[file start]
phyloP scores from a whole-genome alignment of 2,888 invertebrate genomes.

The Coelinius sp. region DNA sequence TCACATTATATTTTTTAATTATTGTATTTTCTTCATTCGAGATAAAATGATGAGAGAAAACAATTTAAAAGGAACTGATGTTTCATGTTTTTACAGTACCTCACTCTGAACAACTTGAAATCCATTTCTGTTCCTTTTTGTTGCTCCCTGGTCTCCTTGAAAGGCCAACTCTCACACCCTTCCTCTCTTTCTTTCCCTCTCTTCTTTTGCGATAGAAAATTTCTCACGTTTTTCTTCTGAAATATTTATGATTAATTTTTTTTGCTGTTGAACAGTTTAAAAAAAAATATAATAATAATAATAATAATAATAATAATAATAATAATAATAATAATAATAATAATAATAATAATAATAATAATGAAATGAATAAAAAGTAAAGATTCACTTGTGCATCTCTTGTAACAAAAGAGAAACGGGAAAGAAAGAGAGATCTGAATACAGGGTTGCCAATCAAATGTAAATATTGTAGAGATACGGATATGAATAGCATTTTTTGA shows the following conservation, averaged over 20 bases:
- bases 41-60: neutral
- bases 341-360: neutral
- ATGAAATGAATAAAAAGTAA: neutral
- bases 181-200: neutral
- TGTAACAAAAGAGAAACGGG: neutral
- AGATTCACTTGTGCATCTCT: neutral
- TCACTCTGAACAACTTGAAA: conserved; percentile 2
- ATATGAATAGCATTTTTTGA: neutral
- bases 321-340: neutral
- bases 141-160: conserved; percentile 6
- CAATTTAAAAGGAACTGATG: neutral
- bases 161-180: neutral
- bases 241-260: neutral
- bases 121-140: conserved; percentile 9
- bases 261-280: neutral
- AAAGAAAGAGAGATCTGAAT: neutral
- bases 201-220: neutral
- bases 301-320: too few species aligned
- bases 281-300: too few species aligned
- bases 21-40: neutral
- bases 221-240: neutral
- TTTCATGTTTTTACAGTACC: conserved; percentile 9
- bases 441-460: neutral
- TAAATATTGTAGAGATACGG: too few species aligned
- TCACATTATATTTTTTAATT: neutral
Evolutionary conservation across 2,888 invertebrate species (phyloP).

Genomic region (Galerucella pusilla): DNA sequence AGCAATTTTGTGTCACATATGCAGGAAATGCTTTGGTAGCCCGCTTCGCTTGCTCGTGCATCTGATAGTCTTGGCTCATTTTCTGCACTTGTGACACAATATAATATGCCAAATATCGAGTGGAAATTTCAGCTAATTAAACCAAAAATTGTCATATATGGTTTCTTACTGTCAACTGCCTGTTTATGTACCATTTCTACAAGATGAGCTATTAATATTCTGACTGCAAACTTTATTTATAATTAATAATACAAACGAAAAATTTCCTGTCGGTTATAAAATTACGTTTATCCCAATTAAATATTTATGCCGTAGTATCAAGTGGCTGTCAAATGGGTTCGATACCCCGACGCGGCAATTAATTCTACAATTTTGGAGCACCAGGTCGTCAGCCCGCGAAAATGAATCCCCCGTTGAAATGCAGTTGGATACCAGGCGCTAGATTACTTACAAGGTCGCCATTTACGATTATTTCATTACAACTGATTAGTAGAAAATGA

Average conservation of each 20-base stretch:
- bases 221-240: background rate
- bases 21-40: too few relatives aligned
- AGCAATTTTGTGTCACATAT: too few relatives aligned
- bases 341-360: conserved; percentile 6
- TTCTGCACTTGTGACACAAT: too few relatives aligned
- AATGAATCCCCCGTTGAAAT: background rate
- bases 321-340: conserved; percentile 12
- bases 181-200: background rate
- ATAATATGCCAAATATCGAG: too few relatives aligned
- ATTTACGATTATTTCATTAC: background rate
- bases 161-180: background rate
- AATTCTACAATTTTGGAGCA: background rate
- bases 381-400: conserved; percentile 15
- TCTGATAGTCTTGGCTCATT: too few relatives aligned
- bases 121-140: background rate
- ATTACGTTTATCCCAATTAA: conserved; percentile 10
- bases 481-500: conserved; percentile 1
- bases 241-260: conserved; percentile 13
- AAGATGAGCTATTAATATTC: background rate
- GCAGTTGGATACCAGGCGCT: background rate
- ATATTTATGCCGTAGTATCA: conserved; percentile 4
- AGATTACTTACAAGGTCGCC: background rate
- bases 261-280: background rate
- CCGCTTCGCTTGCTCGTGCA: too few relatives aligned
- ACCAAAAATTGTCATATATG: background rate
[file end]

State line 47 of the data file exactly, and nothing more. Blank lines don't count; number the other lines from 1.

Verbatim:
- bases 481-500: conserved; percentile 1